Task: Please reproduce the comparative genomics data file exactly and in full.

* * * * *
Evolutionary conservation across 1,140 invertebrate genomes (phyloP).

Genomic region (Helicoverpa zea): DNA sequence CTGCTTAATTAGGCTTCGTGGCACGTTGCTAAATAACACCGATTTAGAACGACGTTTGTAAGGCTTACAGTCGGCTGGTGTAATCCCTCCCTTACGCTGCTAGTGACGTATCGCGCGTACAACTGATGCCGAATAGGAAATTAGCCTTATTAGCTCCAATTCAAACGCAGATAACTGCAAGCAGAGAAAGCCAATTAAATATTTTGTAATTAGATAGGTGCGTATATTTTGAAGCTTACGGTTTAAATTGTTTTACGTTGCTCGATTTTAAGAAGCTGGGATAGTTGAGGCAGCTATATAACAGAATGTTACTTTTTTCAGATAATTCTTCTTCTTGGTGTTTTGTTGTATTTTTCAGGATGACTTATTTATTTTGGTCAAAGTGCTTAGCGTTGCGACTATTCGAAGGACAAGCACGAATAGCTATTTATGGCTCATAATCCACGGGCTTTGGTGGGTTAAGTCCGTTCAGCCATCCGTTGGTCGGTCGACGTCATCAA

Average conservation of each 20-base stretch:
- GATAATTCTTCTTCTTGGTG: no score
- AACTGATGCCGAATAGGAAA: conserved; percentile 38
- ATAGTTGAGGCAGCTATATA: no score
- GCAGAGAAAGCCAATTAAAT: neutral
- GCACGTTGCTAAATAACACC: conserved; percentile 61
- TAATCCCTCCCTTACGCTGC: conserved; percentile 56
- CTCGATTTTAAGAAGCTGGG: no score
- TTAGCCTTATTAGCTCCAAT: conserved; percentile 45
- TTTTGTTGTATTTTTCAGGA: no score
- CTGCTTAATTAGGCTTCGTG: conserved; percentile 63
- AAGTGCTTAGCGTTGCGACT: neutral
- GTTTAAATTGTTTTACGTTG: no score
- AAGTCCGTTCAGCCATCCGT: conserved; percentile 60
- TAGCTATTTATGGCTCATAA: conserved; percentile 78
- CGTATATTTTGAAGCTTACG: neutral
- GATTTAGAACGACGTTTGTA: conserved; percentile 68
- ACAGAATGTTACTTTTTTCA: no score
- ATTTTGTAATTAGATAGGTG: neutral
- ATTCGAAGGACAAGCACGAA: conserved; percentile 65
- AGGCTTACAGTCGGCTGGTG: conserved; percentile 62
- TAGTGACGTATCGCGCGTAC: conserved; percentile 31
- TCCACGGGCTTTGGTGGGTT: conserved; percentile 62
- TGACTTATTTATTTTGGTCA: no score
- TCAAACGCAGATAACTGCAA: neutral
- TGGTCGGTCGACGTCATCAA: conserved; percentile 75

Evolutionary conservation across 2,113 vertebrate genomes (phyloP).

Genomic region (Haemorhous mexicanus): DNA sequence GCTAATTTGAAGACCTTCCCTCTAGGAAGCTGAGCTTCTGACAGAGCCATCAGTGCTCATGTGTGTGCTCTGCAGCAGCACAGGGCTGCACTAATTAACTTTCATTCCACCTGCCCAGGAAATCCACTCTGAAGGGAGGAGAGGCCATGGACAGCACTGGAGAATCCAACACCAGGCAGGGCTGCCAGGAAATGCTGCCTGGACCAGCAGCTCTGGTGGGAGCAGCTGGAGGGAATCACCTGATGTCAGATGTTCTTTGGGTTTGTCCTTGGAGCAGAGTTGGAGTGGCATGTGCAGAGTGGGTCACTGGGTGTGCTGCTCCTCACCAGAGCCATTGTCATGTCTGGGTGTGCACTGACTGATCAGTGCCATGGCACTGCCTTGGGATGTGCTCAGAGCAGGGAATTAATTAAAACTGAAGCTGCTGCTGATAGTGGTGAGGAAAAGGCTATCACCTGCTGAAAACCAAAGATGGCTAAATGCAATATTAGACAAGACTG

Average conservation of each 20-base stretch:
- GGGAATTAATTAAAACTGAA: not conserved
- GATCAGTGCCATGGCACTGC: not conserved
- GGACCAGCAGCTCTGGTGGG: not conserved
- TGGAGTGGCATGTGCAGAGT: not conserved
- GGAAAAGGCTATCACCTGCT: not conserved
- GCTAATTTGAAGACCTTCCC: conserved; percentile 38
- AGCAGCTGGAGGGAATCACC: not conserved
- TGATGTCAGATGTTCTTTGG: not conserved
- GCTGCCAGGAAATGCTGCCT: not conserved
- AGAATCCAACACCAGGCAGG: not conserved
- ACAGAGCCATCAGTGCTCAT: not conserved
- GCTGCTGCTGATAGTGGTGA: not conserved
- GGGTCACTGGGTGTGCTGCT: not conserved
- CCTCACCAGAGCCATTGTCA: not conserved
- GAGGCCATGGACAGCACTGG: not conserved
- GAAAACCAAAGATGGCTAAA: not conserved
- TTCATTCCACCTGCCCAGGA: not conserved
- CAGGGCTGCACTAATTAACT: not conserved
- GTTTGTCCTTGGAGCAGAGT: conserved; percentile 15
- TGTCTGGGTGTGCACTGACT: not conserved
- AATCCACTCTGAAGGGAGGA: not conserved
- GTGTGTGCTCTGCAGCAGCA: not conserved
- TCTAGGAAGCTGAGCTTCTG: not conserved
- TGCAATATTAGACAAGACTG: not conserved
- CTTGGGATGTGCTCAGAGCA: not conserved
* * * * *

Evolutionary conservation across 1,140 invertebrate genomes (phyloP).

Genomic region (Helicoverpa zea): DNA sequence CTGCTTAATTAGGCTTCGTGGCACGTTGCTAAATAACACCGATTTAGAACGACGTTTGTAAGGCTTACAGTCGGCTGGTGTAATCCCTCCCTTACGCTGCTAGTGACGTATCGCGCGTACAACTGATGCCGAATAGGAAATTAGCCTTATTAGCTCCAATTCAAACGCAGATAACTGCAAGCAGAGAAAGCCAATTAAATATTTTGTAATTAGATAGGTGCGTATATTTTGAAGCTTACGGTTTAAATTGTTTTACGTTGCTCGATTTTAAGAAGCTGGGATAGTTGAGGCAGCTATATAACAGAATGTTACTTTTTTCAGATAATTCTTCTTCTTGGTGTTTTGTTGTATTTTTCAGGATGACTTATTTATTTTGGTCAAAGTGCTTAGCGTTGCGACTATTCGAAGGACAAGCACGAATAGCTATTTATGGCTCATAATCCACGGGCTTTGGTGGGTTAAGTCCGTTCAGCCATCCGTTGGTCGGTCGACGTCATCAA

Average conservation of each 20-base stretch:
- GATAATTCTTCTTCTTGGTG: no score
- AACTGATGCCGAATAGGAAA: conserved; percentile 38
- ATAGTTGAGGCAGCTATATA: no score
- GCAGAGAAAGCCAATTAAAT: neutral
- GCACGTTGCTAAATAACACC: conserved; percentile 61
- TAATCCCTCCCTTACGCTGC: conserved; percentile 56
- CTCGATTTTAAGAAGCTGGG: no score
- TTAGCCTTATTAGCTCCAAT: conserved; percentile 45
- TTTTGTTGTATTTTTCAGGA: no score
- CTGCTTAATTAGGCTTCGTG: conserved; percentile 63
- AAGTGCTTAGCGTTGCGACT: neutral
- GTTTAAATTGTTTTACGTTG: no score
- AAGTCCGTTCAGCCATCCGT: conserved; percentile 60
- TAGCTATTTATGGCTCATAA: conserved; percentile 78
- CGTATATTTTGAAGCTTACG: neutral
- GATTTAGAACGACGTTTGTA: conserved; percentile 68
- ACAGAATGTTACTTTTTTCA: no score
- ATTTTGTAATTAGATAGGTG: neutral
- ATTCGAAGGACAAGCACGAA: conserved; percentile 65
- AGGCTTACAGTCGGCTGGTG: conserved; percentile 62
- TAGTGACGTATCGCGCGTAC: conserved; percentile 31
- TCCACGGGCTTTGGTGGGTT: conserved; percentile 62
- TGACTTATTTATTTTGGTCA: no score
- TCAAACGCAGATAACTGCAA: neutral
- TGGTCGGTCGACGTCATCAA: conserved; percentile 75

Evolutionary conservation across 2,113 vertebrate genomes (phyloP).

Genomic region (Haemorhous mexicanus): DNA sequence GCTAATTTGAAGACCTTCCCTCTAGGAAGCTGAGCTTCTGACAGAGCCATCAGTGCTCATGTGTGTGCTCTGCAGCAGCACAGGGCTGCACTAATTAACTTTCATTCCACCTGCCCAGGAAATCCACTCTGAAGGGAGGAGAGGCCATGGACAGCACTGGAGAATCCAACACCAGGCAGGGCTGCCAGGAAATGCTGCCTGGACCAGCAGCTCTGGTGGGAGCAGCTGGAGGGAATCACCTGATGTCAGATGTTCTTTGGGTTTGTCCTTGGAGCAGAGTTGGAGTGGCATGTGCAGAGTGGGTCACTGGGTGTGCTGCTCCTCACCAGAGCCATTGTCATGTCTGGGTGTGCACTGACTGATCAGTGCCATGGCACTGCCTTGGGATGTGCTCAGAGCAGGGAATTAATTAAAACTGAAGCTGCTGCTGATAGTGGTGAGGAAAAGGCTATCACCTGCTGAAAACCAAAGATGGCTAAATGCAATATTAGACAAGACTG

Average conservation of each 20-base stretch:
- GGGAATTAATTAAAACTGAA: not conserved
- GATCAGTGCCATGGCACTGC: not conserved
- GGACCAGCAGCTCTGGTGGG: not conserved
- TGGAGTGGCATGTGCAGAGT: not conserved
- GGAAAAGGCTATCACCTGCT: not conserved
- GCTAATTTGAAGACCTTCCC: conserved; percentile 38
- AGCAGCTGGAGGGAATCACC: not conserved
- TGATGTCAGATGTTCTTTGG: not conserved
- GCTGCCAGGAAATGCTGCCT: not conserved
- AGAATCCAACACCAGGCAGG: not conserved
- ACAGAGCCATCAGTGCTCAT: not conserved
- GCTGCTGCTGATAGTGGTGA: not conserved
- GGGTCACTGGGTGTGCTGCT: not conserved
- CCTCACCAGAGCCATTGTCA: not conserved
- GAGGCCATGGACAGCACTGG: not conserved
- GAAAACCAAAGATGGCTAAA: not conserved
- TTCATTCCACCTGCCCAGGA: not conserved
- CAGGGCTGCACTAATTAACT: not conserved
- GTTTGTCCTTGGAGCAGAGT: conserved; percentile 15
- TGTCTGGGTGTGCACTGACT: not conserved
- AATCCACTCTGAAGGGAGGA: not conserved
- GTGTGTGCTCTGCAGCAGCA: not conserved
- TCTAGGAAGCTGAGCTTCTG: not conserved
- TGCAATATTAGACAAGACTG: not conserved
- CTTGGGATGTGCTCAGAGCA: not conserved